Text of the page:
Simple Recipe For Life

Learning to Love Spontaneity. That’s what I’d call this chickpea fry up, if I wanted to. Or maybe, Having A Go at Simple. Although it’s not entirely ‘simple’, so to speak. I appreciate simple; iridescent emerald and gold olive oil on plain tangy sourdough, or nutty Manchego with ripe pears, say. But in this sense the complexity’s still there in the level of quality or, in this case, in the transformation of a familiar ingredient into something brilliantly denatured. Still, I understand. I do. Proficiency isn’t always measured by the number of hoops you jump (and who wants to jump hoops anyway; like a pet doing tricks?). No, I’ve come to realise that, in order to make something to look effortless, more often than not, little effort is actually put in. Too much slogging away and you’ll miss the mark. I guess I’m no longer talking about food.


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My culinary endeavours have proved this just as much as any other facet in the diamond that is life. Classical dance did not want my body and, in truth, my body has fought classical ballet back. Years passed with me adhering to the belief that, to reach maximum output, I had to reach the point at which a drop more effort would kill me. Now I know better; there’a a difference between pushing yourself to the limit  for someone else’s attention and pushing yourself to the limit for yourself.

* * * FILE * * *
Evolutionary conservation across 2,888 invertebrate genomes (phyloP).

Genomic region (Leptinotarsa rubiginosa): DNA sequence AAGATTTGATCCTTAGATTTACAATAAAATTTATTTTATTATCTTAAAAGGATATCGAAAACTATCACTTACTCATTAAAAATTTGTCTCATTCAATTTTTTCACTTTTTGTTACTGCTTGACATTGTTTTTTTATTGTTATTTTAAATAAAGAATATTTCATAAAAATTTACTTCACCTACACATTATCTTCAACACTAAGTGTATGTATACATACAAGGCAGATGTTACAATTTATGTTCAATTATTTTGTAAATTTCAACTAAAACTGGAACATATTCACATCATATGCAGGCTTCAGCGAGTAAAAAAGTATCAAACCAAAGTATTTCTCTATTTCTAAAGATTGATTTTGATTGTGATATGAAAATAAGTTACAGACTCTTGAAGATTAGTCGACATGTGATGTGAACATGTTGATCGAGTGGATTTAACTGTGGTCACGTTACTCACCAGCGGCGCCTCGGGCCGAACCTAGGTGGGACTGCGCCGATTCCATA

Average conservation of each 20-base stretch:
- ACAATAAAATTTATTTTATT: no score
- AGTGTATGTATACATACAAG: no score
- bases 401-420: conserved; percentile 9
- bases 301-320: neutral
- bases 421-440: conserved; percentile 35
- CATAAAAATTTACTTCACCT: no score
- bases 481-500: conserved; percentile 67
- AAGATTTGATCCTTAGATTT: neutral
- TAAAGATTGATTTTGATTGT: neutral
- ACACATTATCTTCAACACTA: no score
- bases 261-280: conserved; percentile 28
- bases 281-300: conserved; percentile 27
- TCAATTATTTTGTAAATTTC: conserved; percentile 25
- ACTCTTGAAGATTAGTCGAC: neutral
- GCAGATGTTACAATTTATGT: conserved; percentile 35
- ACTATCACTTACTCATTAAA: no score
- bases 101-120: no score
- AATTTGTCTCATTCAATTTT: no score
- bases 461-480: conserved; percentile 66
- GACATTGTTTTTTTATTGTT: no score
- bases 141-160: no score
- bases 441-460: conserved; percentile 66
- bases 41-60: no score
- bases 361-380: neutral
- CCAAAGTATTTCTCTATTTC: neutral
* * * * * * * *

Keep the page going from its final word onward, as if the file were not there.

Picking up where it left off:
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In any case, the honouring of simplicity is goddam hard. Moving in a straight line without any unnecessary, energy-wasting detours is a precious skill. So now I could be describing anything from classical technique to friendships. Or food, of course.

So, back to that; sometimes I try to minimise, believe it or not. I remove rather than add. I focus on a singular unembellished flavour with minimal distractions. To be fair, I’m often forced into these situations due to restrictions the likes of time, what’s in the shop, etc. but that’s where the spontaneity part comes in and how I’ve discovered its merits. Consequently, I’ve established this as my intention when coping with life.

Fried Chickpeas with Slow Cooked Spinach

I’ve shamelessly stolen this recipe, with a few tweaks, from Ottolenghi’s column in the Guardian. I love this with crispy fried tofu.

Serves 4

500g spinach or leftover leaves, washed

30g fresh parsley, chopped

125ml olive oil

1 tin chickpeas

black pepper

Wilt spinach (or other leaves) and parsley in a pan over high heat for 10 mins, then turn down the heat and add oil.

Leave to cook for half an hour, stirring now and then, until leaves are crispy and the oil is a deep murky emerald.

Add chickpeas and fry for 10 more mins.

That’s it.

2019-01-01T17:01:30+00:00December 26th, 2018|Personal Reflections of a Ballet Dancer|0 Comments

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